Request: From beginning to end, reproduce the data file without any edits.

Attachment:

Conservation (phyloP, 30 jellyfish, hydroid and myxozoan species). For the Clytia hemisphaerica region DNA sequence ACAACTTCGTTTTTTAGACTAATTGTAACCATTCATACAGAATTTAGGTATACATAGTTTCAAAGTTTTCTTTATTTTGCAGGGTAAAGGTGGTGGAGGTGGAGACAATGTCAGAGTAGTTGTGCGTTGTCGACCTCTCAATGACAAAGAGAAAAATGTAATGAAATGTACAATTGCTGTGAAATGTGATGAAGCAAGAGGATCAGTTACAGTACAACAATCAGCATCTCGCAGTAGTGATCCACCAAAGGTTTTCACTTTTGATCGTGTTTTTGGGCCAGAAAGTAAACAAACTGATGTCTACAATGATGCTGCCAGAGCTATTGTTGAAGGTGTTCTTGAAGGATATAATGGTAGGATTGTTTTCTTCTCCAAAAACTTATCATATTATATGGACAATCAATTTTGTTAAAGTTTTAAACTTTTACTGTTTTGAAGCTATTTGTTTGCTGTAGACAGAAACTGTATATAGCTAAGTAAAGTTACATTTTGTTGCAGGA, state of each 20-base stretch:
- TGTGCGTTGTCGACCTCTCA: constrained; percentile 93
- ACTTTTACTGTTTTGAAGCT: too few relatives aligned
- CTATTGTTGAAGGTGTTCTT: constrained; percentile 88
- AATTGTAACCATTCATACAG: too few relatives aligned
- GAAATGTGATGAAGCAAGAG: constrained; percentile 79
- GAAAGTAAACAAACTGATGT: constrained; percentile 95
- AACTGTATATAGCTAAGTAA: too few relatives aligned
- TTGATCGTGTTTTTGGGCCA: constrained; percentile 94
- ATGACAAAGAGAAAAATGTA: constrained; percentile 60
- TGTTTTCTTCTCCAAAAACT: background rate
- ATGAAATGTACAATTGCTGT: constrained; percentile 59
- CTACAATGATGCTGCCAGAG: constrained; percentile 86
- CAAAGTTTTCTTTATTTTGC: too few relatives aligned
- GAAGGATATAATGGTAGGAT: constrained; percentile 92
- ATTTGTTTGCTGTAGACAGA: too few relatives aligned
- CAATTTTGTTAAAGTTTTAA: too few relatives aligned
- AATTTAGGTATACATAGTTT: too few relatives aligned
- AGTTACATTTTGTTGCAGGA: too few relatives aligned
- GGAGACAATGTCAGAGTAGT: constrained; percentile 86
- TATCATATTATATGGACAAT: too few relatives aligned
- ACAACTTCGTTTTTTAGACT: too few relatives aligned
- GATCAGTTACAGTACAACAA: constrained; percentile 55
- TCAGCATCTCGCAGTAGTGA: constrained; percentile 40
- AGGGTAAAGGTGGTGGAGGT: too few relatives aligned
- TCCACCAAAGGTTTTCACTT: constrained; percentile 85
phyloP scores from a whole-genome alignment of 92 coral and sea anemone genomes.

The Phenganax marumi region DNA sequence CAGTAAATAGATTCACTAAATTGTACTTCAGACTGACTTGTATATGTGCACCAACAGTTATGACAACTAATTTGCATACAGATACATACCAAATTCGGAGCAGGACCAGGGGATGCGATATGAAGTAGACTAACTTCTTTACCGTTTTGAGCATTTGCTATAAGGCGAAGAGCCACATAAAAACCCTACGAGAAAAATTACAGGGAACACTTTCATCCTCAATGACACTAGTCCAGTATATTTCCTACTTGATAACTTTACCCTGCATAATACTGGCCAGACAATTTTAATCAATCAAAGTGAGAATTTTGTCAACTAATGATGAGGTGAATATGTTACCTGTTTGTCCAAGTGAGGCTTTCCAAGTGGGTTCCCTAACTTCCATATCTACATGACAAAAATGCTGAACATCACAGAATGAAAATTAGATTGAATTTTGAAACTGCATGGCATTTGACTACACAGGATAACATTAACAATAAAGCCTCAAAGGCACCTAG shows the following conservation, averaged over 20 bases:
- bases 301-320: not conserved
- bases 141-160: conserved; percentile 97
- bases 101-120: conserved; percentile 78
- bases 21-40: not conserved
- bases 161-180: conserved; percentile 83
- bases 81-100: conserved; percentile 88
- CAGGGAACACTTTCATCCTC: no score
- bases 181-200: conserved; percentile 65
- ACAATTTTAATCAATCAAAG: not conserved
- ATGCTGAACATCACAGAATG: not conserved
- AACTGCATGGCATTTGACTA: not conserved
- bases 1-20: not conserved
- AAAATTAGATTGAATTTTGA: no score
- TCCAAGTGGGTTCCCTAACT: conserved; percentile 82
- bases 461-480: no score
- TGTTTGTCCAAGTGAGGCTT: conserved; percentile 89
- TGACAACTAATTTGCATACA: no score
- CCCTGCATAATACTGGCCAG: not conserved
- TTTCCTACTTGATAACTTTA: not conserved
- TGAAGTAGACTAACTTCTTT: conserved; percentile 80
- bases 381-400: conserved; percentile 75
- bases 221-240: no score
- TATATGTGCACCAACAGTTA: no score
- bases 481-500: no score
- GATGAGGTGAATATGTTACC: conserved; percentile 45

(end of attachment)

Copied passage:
Conservation (phyloP, 30 jellyfish, hydroid and myxozoan species). For the Clytia hemisphaerica region DNA sequence ACAACTTCGTTTTTTAGACTAATTGTAACCATTCATACAGAATTTAGGTATACATAGTTTCAAAGTTTTCTTTATTTTGCAGGGTAAAGGTGGTGGAGGTGGAGACAATGTCAGAGTAGTTGTGCGTTGTCGACCTCTCAATGACAAAGAGAAAAATGTAATGAAATGTACAATTGCTGTGAAATGTGATGAAGCAAGAGGATCAGTTACAGTACAACAATCAGCATCTCGCAGTAGTGATCCACCAAAGGTTTTCACTTTTGATCGTGTTTTTGGGCCAGAAAGTAAACAAACTGATGTCTACAATGATGCTGCCAGAGCTATTGTTGAAGGTGTTCTTGAAGGATATAATGGTAGGATTGTTTTCTTCTCCAAAAACTTATCATATTATATGGACAATCAATTTTGTTAAAGTTTTAAACTTTTACTGTTTTGAAGCTATTTGTTTGCTGTAGACAGAAACTGTATATAGCTAAGTAAAGTTACATTTTGTTGCAGGA, state of each 20-base stretch:
- TGTGCGTTGTCGACCTCTCA: constrained; percentile 93
- ACTTTTACTGTTTTGAAGCT: too few relatives aligned
- CTATTGTTGAAGGTGTTCTT: constrained; percentile 88
- AATTGTAACCATTCATACAG: too few relatives aligned
- GAAATGTGATGAAGCAAGAG: constrained; percentile 79
- GAAAGTAAACAAACTGATGT: constrained; percentile 95
- AACTGTATATAGCTAAGTAA: too few relatives aligned
- TTGATCGTGTTTTTGGGCCA: constrained; percentile 94
- ATGACAAAGAGAAAAATGTA: constrained; percentile 60
- TGTTTTCTTCTCCAAAAACT: background rate
- ATGAAATGTACAATTGCTGT: constrained; percentile 59
- CTACAATGATGCTGCCAGAG: constrained; percentile 86
- CAAAGTTTTCTTTATTTTGC: too few relatives aligned
- GAAGGATATAATGGTAGGAT: constrained; percentile 92
- ATTTGTTTGCTGTAGACAGA: too few relatives aligned
- CAATTTTGTTAAAGTTTTAA: too few relatives aligned
- AATTTAGGTATACATAGTTT: too few relatives aligned
- AGTTACATTTTGTTGCAGGA: too few relatives aligned
- GGAGACAATGTCAGAGTAGT: constrained; percentile 86
- TATCATATTATATGGACAAT: too few relatives aligned
- ACAACTTCGTTTTTTAGACT: too few relatives aligned
- GATCAGTTACAGTACAACAA: constrained; percentile 55
- TCAGCATCTCGCAGTAGTGA: constrained; percentile 40
- AGGGTAAAGGTGGTGGAGGT: too few relatives aligned
- TCCACCAAAGGTTTTCACTT: constrained; percentile 85
phyloP scores from a whole-genome alignment of 92 coral and sea anemone genomes.

The Phenganax marumi region DNA sequence CAGTAAATAGATTCACTAAATTGTACTTCAGACTGACTTGTATATGTGCACCAACAGTTATGACAACTAATTTGCATACAGATACATACCAAATTCGGAGCAGGACCAGGGGATGCGATATGAAGTAGACTAACTTCTTTACCGTTTTGAGCATTTGCTATAAGGCGAAGAGCCACATAAAAACCCTACGAGAAAAATTACAGGGAACACTTTCATCCTCAATGACACTAGTCCAGTATATTTCCTACTTGATAACTTTACCCTGCATAATACTGGCCAGACAATTTTAATCAATCAAAGTGAGAATTTTGTCAACTAATGATGAGGTGAATATGTTACCTGTTTGTCCAAGTGAGGCTTTCCAAGTGGGTTCCCTAACTTCCATATCTACATGACAAAAATGCTGAACATCACAGAATGAAAATTAGATTGAATTTTGAAACTGCATGGCATTTGACTACACAGGATAACATTAACAATAAAGCCTCAAAGGCACCTAG shows the following conservation, averaged over 20 bases:
- bases 301-320: not conserved
- bases 141-160: conserved; percentile 97
- bases 101-120: conserved; percentile 78
- bases 21-40: not conserved
- bases 161-180: conserved; percentile 83
- bases 81-100: conserved; percentile 88
- CAGGGAACACTTTCATCCTC: no score
- bases 181-200: conserved; percentile 65
- ACAATTTTAATCAATCAAAG: not conserved
- ATGCTGAACATCACAGAATG: not conserved
- AACTGCATGGCATTTGACTA: not conserved
- bases 1-20: not conserved
- AAAATTAGATTGAATTTTGA: no score
- TCCAAGTGGGTTCCCTAACT: conserved; percentile 82
- bases 461-480: no score
- TGTTTGTCCAAGTGAGGCTT: conserved; percentile 89
- TGACAACTAATTTGCATACA: no score
- CCCTGCATAATACTGGCCAG: not conserved
- TTTCCTACTTGATAACTTTA: not conserved
- TGAAGTAGACTAACTTCTTT: conserved; percentile 80
- bases 381-400: conserved; percentile 75
- bases 221-240: no score
- TATATGTGCACCAACAGTTA: no score
- bases 481-500: no score
- GATGAGGTGAATATGTTACC: conserved; percentile 45